Health Information National Trends Survey (HINTS), 2003 (ICPSR 24382)

Published: Mar 27, 2009 View help for published

Principal Investigator(s): View help for Principal Investigator(s)
Bradford Hesse, National Institutes of Health. National Cancer Institute; Richard Moser, National Institutes of Health. National Cancer Institute

Series:

https://doi.org/10.3886/ICPSR24382.v1

Version V1

The Health Information National Trends Survey (HINTS) collects nationally representative data about the American public's access to and use of cancer-related information. This data collection consists of the 2003 survey which focused on the changing patterns, needs, and behavior in seeking and supplying cancer information, and explored how cancer risks are perceived. A series of questions specifically addressed colon and breast cancer and respondents' familiarity with cancer screening procedures such as mammogram, colonoscopy, and the PSA test. Information was also gathered on physical and mental health status, smoking history, how often respondents ate fruits and vegetables, and whether they had health insurance. Demographic variables include sex, age, race, education level, employment status, marital status, household income, type of residential area (e.g., urban or rural), and whether respondents had children under the age of 18.

Hesse, Bradford, and Moser, Richard. Health Information National Trends Survey (HINTS), 2003. Ann Arbor, MI: Inter-university Consortium for Political and Social Research [distributor], 2009-03-27. https://doi.org/10.3886/ICPSR24382.v1

Export Citation:

  • RIS (generic format for RefWorks, EndNote, etc.)
  • EndNote

Census tract

Inter-university Consortium for Political and Social Research
2003
2003

The data available for download are not weighted and users will need to weight the data prior to analysis.

Analyses of large HINTS domains usually produce reliable estimates, but analyses of small domains may yield unreliable estimates, as indicated by their large variances. Users should pay particular attention to the standard error and coefficient of variation (relative standard error) for estimates of means, proportions, and totals. Small sample sizes for particular analyses will tend to result in unstable estimates. Additional information about sampling, interviewing, sampling error, weighting, and the universe of each question may be found in the codebook documentation.

Variable names containing more than 16 characters were truncated in order to be compatible with current statistical programs. Therefore, variable names may differ slightly from those in the original documentation.

Each iteration of HINTS consists of a cross-sectional independent sample; however, there are several questions that are common across each iteration and thus the data could be combined by variable to test for changes over time or to obtain a larger sample size.

To protect respondent confidentiality, open-ended responses containing information on respondent's occupation in variables HC26GANYTHING_OS, HC11WHOSEEKCA_OS, and CK10CHANGEBE_1OS were blanked.

The formats of the variables FRUITS, FRUITJUICE, VEGETABLES, and POTATOES, as well as the weight and replicate weight variables, were adjusted to fit the width of the values present in these variables.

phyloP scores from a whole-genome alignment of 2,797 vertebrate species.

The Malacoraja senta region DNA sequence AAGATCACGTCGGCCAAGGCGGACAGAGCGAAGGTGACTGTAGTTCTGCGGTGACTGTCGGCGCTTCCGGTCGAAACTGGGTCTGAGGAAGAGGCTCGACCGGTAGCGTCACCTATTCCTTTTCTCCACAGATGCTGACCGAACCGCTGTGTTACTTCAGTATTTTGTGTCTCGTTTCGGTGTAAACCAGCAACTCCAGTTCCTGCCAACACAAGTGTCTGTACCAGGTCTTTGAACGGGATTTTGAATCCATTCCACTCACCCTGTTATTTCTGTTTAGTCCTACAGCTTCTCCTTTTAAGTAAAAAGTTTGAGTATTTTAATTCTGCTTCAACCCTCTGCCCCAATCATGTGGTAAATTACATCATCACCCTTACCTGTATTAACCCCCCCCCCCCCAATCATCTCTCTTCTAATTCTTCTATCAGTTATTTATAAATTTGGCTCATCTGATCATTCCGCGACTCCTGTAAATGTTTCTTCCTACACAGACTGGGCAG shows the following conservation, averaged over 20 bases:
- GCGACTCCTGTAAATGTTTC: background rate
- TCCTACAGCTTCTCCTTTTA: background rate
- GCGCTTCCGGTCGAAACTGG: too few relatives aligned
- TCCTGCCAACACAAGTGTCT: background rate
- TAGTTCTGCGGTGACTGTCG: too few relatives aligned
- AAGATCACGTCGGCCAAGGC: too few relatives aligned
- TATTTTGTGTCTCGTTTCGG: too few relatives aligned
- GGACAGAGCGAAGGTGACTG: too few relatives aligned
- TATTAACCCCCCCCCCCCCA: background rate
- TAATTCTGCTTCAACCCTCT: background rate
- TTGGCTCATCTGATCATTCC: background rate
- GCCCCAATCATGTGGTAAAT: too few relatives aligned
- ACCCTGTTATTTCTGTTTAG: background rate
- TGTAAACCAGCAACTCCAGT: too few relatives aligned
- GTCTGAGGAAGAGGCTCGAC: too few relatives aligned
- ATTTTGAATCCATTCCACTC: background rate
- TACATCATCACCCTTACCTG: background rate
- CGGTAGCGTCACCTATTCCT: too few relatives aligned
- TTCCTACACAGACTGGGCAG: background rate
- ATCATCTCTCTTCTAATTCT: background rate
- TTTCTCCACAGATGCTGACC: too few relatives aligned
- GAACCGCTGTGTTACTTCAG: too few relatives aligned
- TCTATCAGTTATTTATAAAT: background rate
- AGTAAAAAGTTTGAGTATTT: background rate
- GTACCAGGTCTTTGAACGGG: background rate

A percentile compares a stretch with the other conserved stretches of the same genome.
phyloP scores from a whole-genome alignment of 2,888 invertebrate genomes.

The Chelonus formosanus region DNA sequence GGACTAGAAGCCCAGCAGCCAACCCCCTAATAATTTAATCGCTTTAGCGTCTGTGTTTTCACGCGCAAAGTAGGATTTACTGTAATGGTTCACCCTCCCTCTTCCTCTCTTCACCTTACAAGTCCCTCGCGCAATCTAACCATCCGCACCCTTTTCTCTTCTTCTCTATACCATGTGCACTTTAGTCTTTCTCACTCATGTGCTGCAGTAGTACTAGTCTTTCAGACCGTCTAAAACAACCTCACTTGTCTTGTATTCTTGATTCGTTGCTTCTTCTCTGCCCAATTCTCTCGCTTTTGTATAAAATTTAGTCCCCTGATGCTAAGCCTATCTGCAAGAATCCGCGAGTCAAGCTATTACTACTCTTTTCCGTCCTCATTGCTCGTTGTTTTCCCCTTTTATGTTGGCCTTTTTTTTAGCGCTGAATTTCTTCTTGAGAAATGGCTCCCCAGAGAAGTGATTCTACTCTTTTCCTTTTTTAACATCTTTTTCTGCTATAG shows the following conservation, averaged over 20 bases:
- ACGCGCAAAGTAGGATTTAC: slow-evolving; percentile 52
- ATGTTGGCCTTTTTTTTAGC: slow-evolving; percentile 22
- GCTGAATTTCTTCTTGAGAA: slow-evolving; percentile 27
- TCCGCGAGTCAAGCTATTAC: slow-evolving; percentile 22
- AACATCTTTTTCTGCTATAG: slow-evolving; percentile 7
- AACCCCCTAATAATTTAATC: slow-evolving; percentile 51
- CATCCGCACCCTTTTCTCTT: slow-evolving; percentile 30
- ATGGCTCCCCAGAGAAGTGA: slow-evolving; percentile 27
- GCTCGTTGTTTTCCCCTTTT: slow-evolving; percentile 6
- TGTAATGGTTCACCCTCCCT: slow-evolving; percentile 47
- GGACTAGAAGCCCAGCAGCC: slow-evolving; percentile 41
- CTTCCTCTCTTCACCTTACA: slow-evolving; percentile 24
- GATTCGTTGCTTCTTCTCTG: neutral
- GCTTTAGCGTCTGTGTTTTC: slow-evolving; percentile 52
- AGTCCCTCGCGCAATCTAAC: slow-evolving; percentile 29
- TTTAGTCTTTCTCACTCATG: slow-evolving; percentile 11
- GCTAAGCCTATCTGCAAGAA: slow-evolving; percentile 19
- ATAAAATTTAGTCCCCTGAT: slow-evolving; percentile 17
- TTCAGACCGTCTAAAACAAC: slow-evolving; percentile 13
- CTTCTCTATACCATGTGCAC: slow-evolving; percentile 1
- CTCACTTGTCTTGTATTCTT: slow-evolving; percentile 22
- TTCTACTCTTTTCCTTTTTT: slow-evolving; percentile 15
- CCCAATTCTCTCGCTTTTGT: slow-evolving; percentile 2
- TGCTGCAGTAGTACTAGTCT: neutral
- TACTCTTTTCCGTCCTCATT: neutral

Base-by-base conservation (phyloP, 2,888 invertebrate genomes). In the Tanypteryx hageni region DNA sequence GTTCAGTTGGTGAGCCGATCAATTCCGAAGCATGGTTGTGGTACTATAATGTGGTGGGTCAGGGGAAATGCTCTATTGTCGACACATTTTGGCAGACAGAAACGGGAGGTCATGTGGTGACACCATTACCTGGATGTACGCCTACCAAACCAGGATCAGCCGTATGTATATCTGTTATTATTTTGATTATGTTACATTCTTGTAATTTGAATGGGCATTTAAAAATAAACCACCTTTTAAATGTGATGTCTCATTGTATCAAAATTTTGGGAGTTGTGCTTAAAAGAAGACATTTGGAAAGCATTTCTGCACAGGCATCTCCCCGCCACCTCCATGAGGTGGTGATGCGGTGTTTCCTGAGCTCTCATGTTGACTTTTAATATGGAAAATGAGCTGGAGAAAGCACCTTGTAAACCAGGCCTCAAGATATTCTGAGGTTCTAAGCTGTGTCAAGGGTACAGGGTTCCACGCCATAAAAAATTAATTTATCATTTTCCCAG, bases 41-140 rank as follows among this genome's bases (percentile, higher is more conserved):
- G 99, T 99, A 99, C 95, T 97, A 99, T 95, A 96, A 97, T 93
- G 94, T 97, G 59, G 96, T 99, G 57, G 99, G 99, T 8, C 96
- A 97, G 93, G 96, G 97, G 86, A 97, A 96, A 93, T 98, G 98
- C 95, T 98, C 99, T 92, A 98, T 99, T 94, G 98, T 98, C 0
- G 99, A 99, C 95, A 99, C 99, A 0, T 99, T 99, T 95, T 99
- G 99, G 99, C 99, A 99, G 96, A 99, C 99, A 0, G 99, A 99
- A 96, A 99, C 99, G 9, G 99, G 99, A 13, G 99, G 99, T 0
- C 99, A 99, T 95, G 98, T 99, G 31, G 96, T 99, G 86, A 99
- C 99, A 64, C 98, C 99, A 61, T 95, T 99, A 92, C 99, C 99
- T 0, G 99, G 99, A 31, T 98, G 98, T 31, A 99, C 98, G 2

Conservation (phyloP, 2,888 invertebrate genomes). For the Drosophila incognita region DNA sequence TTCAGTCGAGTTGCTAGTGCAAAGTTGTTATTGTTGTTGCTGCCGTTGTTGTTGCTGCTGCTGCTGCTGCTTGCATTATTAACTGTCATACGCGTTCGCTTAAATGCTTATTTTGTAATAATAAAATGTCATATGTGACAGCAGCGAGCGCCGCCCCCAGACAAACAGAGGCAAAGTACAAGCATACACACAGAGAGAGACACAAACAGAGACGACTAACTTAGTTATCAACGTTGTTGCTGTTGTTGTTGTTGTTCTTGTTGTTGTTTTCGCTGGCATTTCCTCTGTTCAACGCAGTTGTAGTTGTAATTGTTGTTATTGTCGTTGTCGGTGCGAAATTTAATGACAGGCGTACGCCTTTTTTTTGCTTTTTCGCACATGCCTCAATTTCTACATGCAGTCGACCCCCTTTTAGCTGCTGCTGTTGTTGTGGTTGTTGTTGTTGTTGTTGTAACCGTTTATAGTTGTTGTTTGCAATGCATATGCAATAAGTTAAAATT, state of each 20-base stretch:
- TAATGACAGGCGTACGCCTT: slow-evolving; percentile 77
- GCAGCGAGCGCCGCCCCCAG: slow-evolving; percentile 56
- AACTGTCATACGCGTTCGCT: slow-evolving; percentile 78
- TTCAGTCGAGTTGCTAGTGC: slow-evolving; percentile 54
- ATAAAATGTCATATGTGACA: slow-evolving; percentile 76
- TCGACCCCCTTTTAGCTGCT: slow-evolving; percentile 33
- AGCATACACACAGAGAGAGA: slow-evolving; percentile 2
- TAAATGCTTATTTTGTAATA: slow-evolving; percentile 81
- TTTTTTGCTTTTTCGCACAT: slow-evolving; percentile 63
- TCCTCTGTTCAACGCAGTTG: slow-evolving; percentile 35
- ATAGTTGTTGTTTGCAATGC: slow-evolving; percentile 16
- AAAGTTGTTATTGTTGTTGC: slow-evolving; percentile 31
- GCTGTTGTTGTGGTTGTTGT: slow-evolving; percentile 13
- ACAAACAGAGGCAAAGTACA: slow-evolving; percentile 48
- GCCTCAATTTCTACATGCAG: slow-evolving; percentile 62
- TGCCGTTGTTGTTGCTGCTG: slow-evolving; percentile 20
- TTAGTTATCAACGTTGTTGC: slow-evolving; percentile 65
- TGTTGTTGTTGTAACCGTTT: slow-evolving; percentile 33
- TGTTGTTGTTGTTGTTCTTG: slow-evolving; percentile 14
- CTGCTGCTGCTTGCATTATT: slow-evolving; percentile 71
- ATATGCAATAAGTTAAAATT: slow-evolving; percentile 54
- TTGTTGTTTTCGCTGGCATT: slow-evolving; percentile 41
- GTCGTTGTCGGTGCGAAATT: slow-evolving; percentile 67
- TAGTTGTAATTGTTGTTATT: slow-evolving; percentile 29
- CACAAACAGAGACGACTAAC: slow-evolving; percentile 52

The CASEID variable was created for use with online analysis.

The sample design is a list-assisted RDD sample from all telephone exchanges in the United States, with oversampling of Blacks and Hispanics. This oversampling resulted in a nationally representative sample of households. During the household screening, one adult was sampled within each household and recruited for the extended interview. Please refer to the codebook documentation for more information on sample design.

The civilian, noninstitutionalized population of the United States aged 18 years and older.

individual
survey data

The overall response rate was 33.05 percent. Please refer to the codebook documentation for more information on response rates.

Six-item version of the Kessler Psychological Distress Scale, Kessler Psychological Distress Scale (K10) Fact Sheet.

2009-03-27

2009-03-27

2018-02-15 The citation of this study may have changed due to the new version control system that has been implemented. The previous citation was:
  • Hesse, Bradford, and Richard Moser. Health Information National Trends Survey (HINTS), 2003. ICPSR24382-v1. Ann Arbor, MI: Inter-university Consortium for Political and Social Research [distributor], 2009-03-27. http://doi.org/10.3886/ICPSR24382.v1

2009-03-27 ICPSR data undergo a confidentiality review and are altered when necessary to limit the risk of disclosure. ICPSR also routinely creates ready-to-go data files along with setups in the major statistical software formats as well as standard codebooks to accompany the data. In addition to these procedures, ICPSR performed the following processing steps for this data collection:

  • Checked for undocumented or out-of-range codes.

Every sampled adult who completed a questionnaire received a sampling weight and a set of replicate sampling weights. These sampling weights should be used in aggregating any survey questionnaire answers for the purpose of computing nationally representative estimates. Please refer to the codebook documentation for more information on weights used in the data.

Notes

  • Data in this collection are available only to users at ICPSR member institutions.

ICPSR logo

This study is provided by ICPSR. ICPSR provides leadership and training in data access, curation, and methods of analysis for a diverse and expanding social science research community.